Here too the Command Transformation rules look at the Global Configuration Variables that are related to password synchronization (They are called the Password Synchronization setting option when you right click on a driver link line in Designer, and available on the Server Variables tab in iManager once you have clicked on a Driver icon in the Identity Manager Overview view). and follows the appropriate choices.
Usually this event gets converted to a <modify-password> which is a special case the driver shim is coded to handle.
You can read all the gory details in my two articles on how this actually happens in the Publisher and Subscriber channel's Command Transformation Policy set rules, here:
But note again, we read the nspmDistributionPassword and not the nspmPassword attribute.
Why is that?
Well I do not entirely know the exact reasoning or thinking and it always bugged me, primarily since it does not seem like it helps or matters if we read or write to nspmDistributionPassword vs the nspmPassword attribute, the password is made available and thus is potentially exposed.
Well turns out there is at least one use case where this double password model actually is quite handy. Now I cannot imagine it was designed this way just to support this case, but so far this is the only major use case for it I have seen.
This is a pretty cool model. It allows you to basically have a hub and spoke system, of an Identity Vault at the center as the hub, and have the spoke be connected systems. The spokes can change passwords and synchronize them to other spokes but not affect the password in the Identity Vault.
That means in the Identity Vault the user object has a password that is not changed, when a connected system password is changed, yet that change event flows into the Identity Vault, and then syncs to all the other connected systems.
Its a little bit strange, and I thought so too, until we actually used it at a client and it worked pretty well.
This approach relies on the fact that Identity Manager does NOT sync the Universal Password directly, rather it synchronizes the Distribution Password. Well those are two separate attributes and thus in the Identity Vault the Distribution Password is what is changed, and synced in and out of the various connected systems, leaving the Universal Password all alone.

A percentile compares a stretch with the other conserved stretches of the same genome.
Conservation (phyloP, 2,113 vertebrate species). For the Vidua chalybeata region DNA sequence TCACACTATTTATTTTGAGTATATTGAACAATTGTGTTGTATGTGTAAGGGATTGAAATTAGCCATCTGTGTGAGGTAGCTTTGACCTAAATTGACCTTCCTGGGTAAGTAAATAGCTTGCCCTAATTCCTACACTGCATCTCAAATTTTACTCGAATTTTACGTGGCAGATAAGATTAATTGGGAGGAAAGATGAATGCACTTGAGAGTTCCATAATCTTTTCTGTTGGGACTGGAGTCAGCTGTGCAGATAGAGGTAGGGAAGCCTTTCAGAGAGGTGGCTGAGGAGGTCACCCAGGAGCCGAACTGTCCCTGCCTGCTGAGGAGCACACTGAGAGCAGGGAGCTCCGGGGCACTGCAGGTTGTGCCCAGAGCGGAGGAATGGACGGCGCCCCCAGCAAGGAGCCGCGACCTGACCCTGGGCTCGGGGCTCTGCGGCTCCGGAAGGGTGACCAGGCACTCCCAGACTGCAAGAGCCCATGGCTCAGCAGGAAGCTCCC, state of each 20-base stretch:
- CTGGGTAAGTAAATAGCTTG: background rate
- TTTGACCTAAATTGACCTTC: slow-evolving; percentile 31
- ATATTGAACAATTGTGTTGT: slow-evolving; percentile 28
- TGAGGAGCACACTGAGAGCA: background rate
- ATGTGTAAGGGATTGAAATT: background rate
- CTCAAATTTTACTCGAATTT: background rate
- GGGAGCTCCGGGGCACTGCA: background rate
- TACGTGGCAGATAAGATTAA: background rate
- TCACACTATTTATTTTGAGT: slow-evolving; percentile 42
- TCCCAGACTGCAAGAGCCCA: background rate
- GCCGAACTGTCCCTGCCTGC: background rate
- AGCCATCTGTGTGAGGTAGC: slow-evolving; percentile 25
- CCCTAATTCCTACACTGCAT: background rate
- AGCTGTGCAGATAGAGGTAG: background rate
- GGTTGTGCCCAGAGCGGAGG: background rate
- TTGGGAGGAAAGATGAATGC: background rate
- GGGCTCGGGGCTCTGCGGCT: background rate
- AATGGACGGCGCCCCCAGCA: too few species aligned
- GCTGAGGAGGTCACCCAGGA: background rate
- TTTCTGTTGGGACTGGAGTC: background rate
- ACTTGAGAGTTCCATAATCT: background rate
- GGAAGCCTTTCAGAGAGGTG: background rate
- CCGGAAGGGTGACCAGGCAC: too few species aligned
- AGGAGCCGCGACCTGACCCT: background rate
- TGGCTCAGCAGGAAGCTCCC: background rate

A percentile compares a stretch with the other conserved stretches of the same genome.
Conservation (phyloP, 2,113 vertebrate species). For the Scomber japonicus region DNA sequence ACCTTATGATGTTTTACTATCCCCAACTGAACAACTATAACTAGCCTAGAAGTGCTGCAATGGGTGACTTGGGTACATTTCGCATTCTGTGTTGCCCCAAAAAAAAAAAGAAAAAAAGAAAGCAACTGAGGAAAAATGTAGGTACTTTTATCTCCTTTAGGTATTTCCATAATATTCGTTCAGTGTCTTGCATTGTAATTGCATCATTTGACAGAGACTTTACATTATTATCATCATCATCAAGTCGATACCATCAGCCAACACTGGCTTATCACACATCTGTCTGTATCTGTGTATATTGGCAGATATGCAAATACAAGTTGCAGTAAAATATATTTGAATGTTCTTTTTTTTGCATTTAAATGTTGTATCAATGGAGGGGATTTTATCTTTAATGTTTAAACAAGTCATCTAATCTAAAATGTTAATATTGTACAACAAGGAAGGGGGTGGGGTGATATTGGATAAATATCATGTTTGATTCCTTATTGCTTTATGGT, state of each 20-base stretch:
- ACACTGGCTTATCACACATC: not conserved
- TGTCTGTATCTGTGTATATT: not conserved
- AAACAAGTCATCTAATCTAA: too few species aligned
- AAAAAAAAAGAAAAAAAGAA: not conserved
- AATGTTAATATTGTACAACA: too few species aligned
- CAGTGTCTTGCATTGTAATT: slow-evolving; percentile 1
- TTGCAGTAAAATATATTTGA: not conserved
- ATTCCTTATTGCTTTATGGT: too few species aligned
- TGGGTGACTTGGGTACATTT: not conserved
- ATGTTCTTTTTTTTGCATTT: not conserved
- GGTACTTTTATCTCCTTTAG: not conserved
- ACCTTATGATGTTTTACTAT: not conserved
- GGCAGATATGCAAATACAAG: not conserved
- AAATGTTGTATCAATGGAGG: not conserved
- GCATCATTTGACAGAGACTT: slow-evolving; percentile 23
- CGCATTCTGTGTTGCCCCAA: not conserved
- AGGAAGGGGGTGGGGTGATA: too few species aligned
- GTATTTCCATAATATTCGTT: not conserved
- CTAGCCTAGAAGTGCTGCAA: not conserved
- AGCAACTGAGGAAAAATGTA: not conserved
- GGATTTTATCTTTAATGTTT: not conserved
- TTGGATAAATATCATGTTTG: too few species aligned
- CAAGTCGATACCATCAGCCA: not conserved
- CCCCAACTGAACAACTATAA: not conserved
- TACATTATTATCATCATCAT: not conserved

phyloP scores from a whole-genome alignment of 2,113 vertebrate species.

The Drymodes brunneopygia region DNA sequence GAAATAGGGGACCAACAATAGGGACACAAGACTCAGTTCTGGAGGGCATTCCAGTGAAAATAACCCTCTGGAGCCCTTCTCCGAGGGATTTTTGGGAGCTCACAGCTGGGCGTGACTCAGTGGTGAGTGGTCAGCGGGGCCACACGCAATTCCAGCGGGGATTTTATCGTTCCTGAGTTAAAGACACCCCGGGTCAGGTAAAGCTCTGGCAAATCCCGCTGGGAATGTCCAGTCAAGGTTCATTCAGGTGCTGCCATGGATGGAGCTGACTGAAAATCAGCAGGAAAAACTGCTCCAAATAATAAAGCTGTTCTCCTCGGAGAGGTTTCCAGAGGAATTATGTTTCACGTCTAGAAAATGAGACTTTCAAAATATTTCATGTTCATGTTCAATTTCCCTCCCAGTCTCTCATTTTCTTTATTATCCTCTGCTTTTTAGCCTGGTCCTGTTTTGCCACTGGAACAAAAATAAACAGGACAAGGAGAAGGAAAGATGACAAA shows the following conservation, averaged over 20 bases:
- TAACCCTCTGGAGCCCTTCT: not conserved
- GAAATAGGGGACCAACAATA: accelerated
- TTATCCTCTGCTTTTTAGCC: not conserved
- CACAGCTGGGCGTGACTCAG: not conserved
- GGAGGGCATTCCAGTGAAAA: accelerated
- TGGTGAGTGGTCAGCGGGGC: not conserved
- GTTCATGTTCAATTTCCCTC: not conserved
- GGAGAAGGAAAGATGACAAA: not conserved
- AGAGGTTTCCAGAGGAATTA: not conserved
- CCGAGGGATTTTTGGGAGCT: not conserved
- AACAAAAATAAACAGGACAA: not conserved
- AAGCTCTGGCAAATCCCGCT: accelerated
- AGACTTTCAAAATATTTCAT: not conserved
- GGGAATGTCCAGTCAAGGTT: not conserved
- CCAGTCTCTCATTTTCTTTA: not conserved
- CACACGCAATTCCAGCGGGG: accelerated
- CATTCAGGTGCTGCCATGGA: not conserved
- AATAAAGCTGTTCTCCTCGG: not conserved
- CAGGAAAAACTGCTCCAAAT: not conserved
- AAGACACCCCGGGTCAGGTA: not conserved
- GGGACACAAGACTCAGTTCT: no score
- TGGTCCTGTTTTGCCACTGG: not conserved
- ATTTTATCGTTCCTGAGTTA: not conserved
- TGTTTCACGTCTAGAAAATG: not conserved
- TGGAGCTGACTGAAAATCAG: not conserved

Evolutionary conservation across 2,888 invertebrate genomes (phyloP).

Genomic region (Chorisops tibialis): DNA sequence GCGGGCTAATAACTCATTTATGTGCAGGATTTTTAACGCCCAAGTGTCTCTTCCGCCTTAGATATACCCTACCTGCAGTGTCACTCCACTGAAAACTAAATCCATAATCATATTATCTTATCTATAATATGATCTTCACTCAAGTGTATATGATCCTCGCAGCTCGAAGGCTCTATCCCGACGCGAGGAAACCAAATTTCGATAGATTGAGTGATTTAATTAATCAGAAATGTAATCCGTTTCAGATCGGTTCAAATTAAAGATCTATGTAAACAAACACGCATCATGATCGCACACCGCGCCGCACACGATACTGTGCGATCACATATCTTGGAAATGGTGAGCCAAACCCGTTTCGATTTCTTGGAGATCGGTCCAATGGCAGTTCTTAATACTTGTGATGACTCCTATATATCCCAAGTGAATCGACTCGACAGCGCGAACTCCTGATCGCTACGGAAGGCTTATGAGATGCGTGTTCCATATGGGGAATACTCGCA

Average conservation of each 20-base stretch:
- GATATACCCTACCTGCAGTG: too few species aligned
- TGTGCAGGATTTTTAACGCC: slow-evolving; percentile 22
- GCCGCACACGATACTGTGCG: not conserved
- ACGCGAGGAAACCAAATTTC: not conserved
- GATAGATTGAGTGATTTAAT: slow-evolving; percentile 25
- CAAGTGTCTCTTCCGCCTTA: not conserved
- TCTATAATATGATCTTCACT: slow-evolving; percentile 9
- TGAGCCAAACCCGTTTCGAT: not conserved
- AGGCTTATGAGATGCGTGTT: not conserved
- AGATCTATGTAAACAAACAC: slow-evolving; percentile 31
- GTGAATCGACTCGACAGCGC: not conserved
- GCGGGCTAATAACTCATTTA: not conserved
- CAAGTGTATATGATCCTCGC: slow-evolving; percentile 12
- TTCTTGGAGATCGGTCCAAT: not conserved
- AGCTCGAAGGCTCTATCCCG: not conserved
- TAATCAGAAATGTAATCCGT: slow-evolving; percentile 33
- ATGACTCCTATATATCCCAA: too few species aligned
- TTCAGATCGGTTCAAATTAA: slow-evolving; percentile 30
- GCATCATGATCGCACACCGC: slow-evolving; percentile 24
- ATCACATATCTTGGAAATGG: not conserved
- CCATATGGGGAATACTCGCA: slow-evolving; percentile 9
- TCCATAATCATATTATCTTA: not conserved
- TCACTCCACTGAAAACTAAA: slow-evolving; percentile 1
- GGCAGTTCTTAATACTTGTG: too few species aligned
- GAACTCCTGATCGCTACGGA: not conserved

This seems contrary to what I had been saying earlier for a normal password synchronization model, where you want the real password to change on a password change event.
The key difference here is basically in the Password Policy definition. There is a setting there that I always wondered, why is this even an option? Of course I want it set all the time. That is, Synchronize Distribution Password to Universal Password. just like you can tell the Password Policy to keep the NDS and Simple password in sync, you can tell it to keep the Distribution and Universal Passwords in Sync.
In fact setting this model up is as simple as using a Password Policy where the Distribution Password is not synchronized to the Universal Password and then having all your Identity Manager drivers use the Distribution Password on the Publisher channel.
The consequence of this is that when a password change originates in a connected system, the driver shim will pick it up and forward an event into the Publisher shim and send it to the engine to be processed. It will come in as a <modify-password> event, and the Publisher Command Transformation policies will morph that into a <modify> for the attribute nspmDistributionPassword.
When the nspmDistributionPassword is modified in the Identity Vault, then the password policy will do nothing (normally it would then synchronize the Distribution Password to the Universal Password) and the user in the Identity Vault will have two passwords, that are not synchronized. Their unchanged (by this event) Universal Password and the Distribution Password just set by this event.
Now other drivers will detect the modify event of the nspmDistributionPassword and generate event documents based upon their filters (remember that nspmDistributionPassword needs to be in the filter as Subscriber Notify only, which seems odd, but as you can see since it is converted to a different event by the policies, we can just let the filter strip it out) and do what they are configured to do with it. If they are set to send it on to the connected system then it will update the password there.
Thus you can have a change is System A, pass through (or tunnel) the Identity Vault to System B, but not affect the password in the Identity Vault.
This is a pretty interesting approach as you can imagine. What is frustrating is that there are no good tools to see the lack of synchrony between Universal and Distribution Passwords. The password recovered by the Jim Willeke's tool he has confirmed to me is actually the Universal Password, and he is not yet able to get the Distribution Password nor to compare it to the Universal Password. I think that is the last step in terms of being able to make this a truly workable solution.
We implemented this for a case where we had an Identity Vault with a User Application that we wanted the IT guys to log in to retrieve a certificate, but never be able to actually log in to the application. This way we could give them the password to the Identity Vault but the actual Authentication tree had a different password.
It actually worked better than I expected, so I was pleasantly surprised. Most amusingly, it has been lurking there in the docs for quite some time and I had never noticed it before.